Following the Inter-American Convention there would also be:
- A duty to promote public institutions which represent older persons and older persons should be involved in the formation of policies and laws, which affect us.
- A duty that states parties should take steps to ensure that public and private institutions offer older persons access without discrimination to comprehensive care, including palliative care; avoid isolation; appropriately manage problems related to the fear of death of the terminally ill and pain; and prevent unnecessary suffering, and futile and useless procedures, in accordance with the right of older persons to express their informed consent.
- States Parties to the Convention would also have to adopt measures to enable older persons to participate actively and productively in their community and to develop our capacities and potentialities.
To that end, States Parties shall have to:
- Create and strengthen mechanisms for the participation and social inclusion of older persons in an environment of equality that serves to eradicate the prejudices and stereotypes that prevent us from fully enjoying those rights.
- Promote the participation of older persons in intergenerational activities to strengthen solidarity and mutual support as key components of social development.
- Ensure that facilities and community services for the general population are available to older persons on an equal basis and that they take account of our needs.
Article 18 of the Inter American Convention focuses on the right to work and provides that older persons have the right to dignified and decent work and to equal opportunity and treatment on the same terms as other workers, whatever their age.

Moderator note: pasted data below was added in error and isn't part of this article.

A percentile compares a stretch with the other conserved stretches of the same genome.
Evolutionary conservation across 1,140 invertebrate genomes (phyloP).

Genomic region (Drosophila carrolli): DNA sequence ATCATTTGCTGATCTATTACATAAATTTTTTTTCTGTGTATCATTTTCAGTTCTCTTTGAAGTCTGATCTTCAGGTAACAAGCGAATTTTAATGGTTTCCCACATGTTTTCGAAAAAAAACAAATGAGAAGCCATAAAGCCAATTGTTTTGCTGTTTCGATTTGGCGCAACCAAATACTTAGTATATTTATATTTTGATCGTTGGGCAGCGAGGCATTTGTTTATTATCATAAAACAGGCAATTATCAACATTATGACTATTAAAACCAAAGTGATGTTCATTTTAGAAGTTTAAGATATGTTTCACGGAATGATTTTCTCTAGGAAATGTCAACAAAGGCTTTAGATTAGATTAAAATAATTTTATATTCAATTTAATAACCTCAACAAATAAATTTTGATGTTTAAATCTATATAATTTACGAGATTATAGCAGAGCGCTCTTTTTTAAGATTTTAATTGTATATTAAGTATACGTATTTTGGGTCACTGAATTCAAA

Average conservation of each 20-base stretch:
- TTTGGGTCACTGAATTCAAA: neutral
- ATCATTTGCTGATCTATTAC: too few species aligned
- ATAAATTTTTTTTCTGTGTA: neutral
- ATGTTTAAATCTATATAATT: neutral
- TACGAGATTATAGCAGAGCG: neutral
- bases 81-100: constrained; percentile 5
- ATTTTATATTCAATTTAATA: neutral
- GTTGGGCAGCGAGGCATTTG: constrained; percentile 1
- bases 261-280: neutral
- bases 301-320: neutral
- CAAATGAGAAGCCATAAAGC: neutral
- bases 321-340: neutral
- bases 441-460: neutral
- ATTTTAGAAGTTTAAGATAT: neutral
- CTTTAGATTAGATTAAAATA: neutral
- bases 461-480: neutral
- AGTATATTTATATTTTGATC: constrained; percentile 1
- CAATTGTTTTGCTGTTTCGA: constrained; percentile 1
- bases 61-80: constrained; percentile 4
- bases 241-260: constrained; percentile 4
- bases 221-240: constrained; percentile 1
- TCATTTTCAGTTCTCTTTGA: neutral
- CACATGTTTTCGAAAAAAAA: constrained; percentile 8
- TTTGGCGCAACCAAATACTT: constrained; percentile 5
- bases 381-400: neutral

States Parties should also adopt measures to prevent labour discrimination against older persons. The Convention also prohibits any kind of distinction, which is not based on the specific requirements of the job, in accordance with domestic laws and local conditions.
The same guarantees and benefits and pay should apply to all workers in the same employment or occupation and for similar tasks and responsibilities.
A UN Convention on the Rights of Older Persons would also have the equivalent of Article 24 of the Inter American Convention, that States Parties should progressively foster access to home loans and other forms of financing without discrimination, promoting, inter alia, collaboration with the private sector, civil society and other social actors.
Such policies should pay particular attention to the need to build or progressively adapt housing solutions, so that they are architecturally suitable and accessible for older persons with disabilities and restricted mobility. A convention would also put an obligation on Governments to demonstrate how changes in public services, such as library closures and reductions in rural public services here in the UK, affect older people.
A transformation for older people everywhere
A UN Convention on the Rights of Older Persons would encourage a culture respectful to older persons. In brief it would transform the lives of older persons living in the UK and in developing countries.
A Convention would also have teeth so that governments would regularly have to report in publically available documents in public sessions on how they have implemented all the rights in the treaty. The drafting of these state reports should involve older persons and the idea is that such a reporting process ought to lead to a national discussion on how older person’s rights should be respected.
If an older person is unable to receive a remedy after having exhausted all national procedure then it is possible to submit a complaint to the treaty body and if process is free, win or lose.
Eleanor Roosevelt was in her sixties when she helped draft the world’s most influential moral and legal document: the Universal Declaration of Human Rights. We should heed her words: “It is more intelligent to hope rather than to fear, to try rather than not to try. For one thing we know beyond all doubt: Nothing has ever been achieved by the person who says, ‘It can’t be done.”
It is in the national interest of the UK to be one of the leading states urging the United Nations to adopt a Convention on the Rights of Older Persons.
© 2016 Geraldine Van Bueren QC
Geraldine Van Bueren QC is Professor of International Human Rights Law at Queen Mary, University of London and a Visiting Fellow of Kellogg College, Oxford.
She has served as a Commissioner on the Equality and Human Rights Commission and is a member of Doughty Street Chambers.Geraldine was also one of the original drafters of the Convention on the Rights of the Child.